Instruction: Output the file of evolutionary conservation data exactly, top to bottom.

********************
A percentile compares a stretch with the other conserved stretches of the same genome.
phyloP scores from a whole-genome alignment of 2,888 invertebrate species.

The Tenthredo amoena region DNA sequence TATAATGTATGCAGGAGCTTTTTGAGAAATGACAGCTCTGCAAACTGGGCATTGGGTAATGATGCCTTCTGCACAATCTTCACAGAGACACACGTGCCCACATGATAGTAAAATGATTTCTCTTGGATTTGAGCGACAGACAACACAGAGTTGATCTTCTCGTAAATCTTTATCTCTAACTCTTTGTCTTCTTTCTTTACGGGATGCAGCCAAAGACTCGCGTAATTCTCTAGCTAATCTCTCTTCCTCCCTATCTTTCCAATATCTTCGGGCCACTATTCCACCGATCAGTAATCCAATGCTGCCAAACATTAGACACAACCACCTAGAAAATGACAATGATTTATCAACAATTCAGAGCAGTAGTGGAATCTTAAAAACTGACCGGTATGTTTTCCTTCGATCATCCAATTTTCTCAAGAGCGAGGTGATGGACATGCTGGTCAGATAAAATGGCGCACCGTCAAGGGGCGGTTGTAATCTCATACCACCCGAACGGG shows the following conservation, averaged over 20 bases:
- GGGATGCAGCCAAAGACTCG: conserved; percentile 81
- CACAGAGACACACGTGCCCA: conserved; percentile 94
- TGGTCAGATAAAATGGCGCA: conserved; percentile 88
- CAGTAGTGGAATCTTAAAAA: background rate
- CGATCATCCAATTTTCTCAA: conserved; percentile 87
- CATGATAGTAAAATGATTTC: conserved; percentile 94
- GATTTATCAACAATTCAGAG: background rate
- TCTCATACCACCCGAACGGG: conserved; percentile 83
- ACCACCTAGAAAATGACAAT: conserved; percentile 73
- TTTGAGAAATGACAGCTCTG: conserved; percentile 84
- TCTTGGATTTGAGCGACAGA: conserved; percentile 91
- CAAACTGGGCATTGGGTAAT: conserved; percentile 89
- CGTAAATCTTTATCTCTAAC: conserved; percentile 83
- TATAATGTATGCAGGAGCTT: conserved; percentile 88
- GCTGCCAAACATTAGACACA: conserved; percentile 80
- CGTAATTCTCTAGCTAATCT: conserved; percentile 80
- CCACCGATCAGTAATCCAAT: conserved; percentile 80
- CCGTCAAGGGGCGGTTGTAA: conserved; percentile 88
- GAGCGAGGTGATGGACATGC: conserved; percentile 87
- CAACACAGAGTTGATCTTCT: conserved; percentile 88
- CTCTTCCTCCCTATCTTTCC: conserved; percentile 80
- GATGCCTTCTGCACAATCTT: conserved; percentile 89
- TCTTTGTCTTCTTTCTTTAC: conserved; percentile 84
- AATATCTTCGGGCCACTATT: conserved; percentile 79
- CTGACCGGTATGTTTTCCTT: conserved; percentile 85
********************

A percentile compares a stretch with the other conserved stretches of the same genome.
phyloP scores from a whole-genome alignment of 2,888 invertebrate species.

The Tenthredo amoena region DNA sequence TATAATGTATGCAGGAGCTTTTTGAGAAATGACAGCTCTGCAAACTGGGCATTGGGTAATGATGCCTTCTGCACAATCTTCACAGAGACACACGTGCCCACATGATAGTAAAATGATTTCTCTTGGATTTGAGCGACAGACAACACAGAGTTGATCTTCTCGTAAATCTTTATCTCTAACTCTTTGTCTTCTTTCTTTACGGGATGCAGCCAAAGACTCGCGTAATTCTCTAGCTAATCTCTCTTCCTCCCTATCTTTCCAATATCTTCGGGCCACTATTCCACCGATCAGTAATCCAATGCTGCCAAACATTAGACACAACCACCTAGAAAATGACAATGATTTATCAACAATTCAGAGCAGTAGTGGAATCTTAAAAACTGACCGGTATGTTTTCCTTCGATCATCCAATTTTCTCAAGAGCGAGGTGATGGACATGCTGGTCAGATAAAATGGCGCACCGTCAAGGGGCGGTTGTAATCTCATACCACCCGAACGGG shows the following conservation, averaged over 20 bases:
- GGGATGCAGCCAAAGACTCG: conserved; percentile 81
- CACAGAGACACACGTGCCCA: conserved; percentile 94
- TGGTCAGATAAAATGGCGCA: conserved; percentile 88
- CAGTAGTGGAATCTTAAAAA: background rate
- CGATCATCCAATTTTCTCAA: conserved; percentile 87
- CATGATAGTAAAATGATTTC: conserved; percentile 94
- GATTTATCAACAATTCAGAG: background rate
- TCTCATACCACCCGAACGGG: conserved; percentile 83
- ACCACCTAGAAAATGACAAT: conserved; percentile 73
- TTTGAGAAATGACAGCTCTG: conserved; percentile 84
- TCTTGGATTTGAGCGACAGA: conserved; percentile 91
- CAAACTGGGCATTGGGTAAT: conserved; percentile 89
- CGTAAATCTTTATCTCTAAC: conserved; percentile 83
- TATAATGTATGCAGGAGCTT: conserved; percentile 88
- GCTGCCAAACATTAGACACA: conserved; percentile 80
- CGTAATTCTCTAGCTAATCT: conserved; percentile 80
- CCACCGATCAGTAATCCAAT: conserved; percentile 80
- CCGTCAAGGGGCGGTTGTAA: conserved; percentile 88
- GAGCGAGGTGATGGACATGC: conserved; percentile 87
- CAACACAGAGTTGATCTTCT: conserved; percentile 88
- CTCTTCCTCCCTATCTTTCC: conserved; percentile 80
- GATGCCTTCTGCACAATCTT: conserved; percentile 89
- TCTTTGTCTTCTTTCTTTAC: conserved; percentile 84
- AATATCTTCGGGCCACTATT: conserved; percentile 79
- CTGACCGGTATGTTTTCCTT: conserved; percentile 85